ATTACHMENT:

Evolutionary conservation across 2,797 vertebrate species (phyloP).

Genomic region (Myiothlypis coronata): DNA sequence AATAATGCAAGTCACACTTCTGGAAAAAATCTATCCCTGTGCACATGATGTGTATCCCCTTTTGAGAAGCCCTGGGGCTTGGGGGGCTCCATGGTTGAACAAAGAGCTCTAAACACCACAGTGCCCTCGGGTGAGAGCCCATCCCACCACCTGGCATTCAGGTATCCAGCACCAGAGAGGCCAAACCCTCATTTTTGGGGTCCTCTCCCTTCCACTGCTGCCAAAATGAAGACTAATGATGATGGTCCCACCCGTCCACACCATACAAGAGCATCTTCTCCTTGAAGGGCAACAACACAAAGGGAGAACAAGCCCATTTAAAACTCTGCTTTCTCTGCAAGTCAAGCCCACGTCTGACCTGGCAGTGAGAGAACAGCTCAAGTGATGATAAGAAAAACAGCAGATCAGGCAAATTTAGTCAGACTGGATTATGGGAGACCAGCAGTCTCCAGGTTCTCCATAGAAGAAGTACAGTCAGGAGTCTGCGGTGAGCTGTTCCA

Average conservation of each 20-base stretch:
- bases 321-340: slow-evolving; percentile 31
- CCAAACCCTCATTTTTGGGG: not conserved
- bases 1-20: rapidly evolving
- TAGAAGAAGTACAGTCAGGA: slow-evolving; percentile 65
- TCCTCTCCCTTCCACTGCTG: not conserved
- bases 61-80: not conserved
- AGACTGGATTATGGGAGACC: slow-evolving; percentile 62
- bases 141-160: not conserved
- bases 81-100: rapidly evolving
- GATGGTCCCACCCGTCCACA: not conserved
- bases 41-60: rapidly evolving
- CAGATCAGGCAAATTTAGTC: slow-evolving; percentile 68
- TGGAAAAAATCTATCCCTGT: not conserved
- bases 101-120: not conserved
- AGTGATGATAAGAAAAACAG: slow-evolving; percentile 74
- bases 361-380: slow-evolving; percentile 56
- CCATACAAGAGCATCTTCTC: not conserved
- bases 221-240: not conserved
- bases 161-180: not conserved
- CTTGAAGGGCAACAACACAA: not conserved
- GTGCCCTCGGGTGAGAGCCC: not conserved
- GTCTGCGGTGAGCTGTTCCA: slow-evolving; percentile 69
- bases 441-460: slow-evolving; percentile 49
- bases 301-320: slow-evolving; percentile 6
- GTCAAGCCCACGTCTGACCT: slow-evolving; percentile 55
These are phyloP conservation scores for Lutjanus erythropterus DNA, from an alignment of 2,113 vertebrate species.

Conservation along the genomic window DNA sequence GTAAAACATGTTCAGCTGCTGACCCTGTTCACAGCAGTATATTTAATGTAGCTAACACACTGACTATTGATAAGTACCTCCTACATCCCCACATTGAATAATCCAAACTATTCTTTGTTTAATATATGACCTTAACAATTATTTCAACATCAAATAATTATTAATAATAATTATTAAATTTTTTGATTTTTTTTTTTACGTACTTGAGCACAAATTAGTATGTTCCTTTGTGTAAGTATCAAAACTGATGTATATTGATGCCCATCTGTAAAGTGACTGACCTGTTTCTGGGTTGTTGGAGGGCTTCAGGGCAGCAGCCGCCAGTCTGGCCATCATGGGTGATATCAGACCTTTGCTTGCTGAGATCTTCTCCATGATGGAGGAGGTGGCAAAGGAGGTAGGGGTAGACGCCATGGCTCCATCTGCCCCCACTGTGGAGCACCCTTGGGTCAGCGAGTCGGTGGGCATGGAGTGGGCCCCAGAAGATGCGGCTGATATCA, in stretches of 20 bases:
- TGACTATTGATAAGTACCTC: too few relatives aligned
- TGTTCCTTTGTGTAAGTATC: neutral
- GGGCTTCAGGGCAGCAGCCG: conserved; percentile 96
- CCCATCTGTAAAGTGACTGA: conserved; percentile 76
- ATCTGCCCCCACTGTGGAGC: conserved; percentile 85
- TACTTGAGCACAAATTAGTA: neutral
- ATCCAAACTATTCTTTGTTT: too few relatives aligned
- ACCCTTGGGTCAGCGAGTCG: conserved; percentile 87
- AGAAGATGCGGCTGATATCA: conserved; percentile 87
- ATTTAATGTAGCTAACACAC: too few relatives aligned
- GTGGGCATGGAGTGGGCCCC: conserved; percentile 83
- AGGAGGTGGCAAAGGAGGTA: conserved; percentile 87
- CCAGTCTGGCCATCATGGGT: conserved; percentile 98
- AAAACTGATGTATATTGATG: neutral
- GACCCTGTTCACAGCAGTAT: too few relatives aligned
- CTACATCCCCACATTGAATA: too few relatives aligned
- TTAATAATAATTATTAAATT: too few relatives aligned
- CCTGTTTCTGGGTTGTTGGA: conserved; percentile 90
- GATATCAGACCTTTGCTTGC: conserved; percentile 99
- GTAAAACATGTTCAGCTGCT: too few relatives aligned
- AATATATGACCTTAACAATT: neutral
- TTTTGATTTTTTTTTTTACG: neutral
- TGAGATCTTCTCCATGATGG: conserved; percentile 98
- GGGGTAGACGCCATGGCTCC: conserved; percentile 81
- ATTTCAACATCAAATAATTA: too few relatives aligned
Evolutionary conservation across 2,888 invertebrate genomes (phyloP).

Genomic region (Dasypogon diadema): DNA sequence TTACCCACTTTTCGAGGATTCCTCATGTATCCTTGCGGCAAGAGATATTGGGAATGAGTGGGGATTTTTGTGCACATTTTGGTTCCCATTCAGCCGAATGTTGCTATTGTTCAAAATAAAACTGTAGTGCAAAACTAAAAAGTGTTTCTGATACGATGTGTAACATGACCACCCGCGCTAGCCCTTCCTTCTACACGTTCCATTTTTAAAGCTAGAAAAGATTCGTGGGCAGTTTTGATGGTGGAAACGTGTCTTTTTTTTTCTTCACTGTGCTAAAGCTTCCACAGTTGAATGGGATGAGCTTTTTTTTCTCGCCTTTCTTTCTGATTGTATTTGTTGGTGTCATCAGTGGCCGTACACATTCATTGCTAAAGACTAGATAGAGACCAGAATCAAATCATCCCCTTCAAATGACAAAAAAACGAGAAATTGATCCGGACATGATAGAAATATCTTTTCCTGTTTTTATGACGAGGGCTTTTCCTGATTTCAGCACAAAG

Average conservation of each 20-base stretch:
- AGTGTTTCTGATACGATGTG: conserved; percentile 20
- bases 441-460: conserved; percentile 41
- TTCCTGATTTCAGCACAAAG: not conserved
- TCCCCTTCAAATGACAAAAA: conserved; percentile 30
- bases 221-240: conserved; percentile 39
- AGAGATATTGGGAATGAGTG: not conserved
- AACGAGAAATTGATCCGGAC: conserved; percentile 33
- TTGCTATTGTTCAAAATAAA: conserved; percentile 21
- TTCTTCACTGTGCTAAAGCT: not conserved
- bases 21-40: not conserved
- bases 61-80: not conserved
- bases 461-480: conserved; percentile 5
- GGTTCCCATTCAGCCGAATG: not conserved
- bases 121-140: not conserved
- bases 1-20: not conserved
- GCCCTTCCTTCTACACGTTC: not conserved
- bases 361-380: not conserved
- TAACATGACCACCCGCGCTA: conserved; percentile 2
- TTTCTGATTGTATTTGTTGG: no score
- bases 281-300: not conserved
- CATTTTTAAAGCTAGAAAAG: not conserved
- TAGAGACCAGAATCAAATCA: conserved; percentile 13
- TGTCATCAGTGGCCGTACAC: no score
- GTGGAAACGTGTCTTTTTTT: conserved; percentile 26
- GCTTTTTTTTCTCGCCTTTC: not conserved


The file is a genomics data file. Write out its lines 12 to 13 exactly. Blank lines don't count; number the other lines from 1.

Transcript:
- bases 81-100: rapidly evolving
- GATGGTCCCACCCGTCCACA: not conserved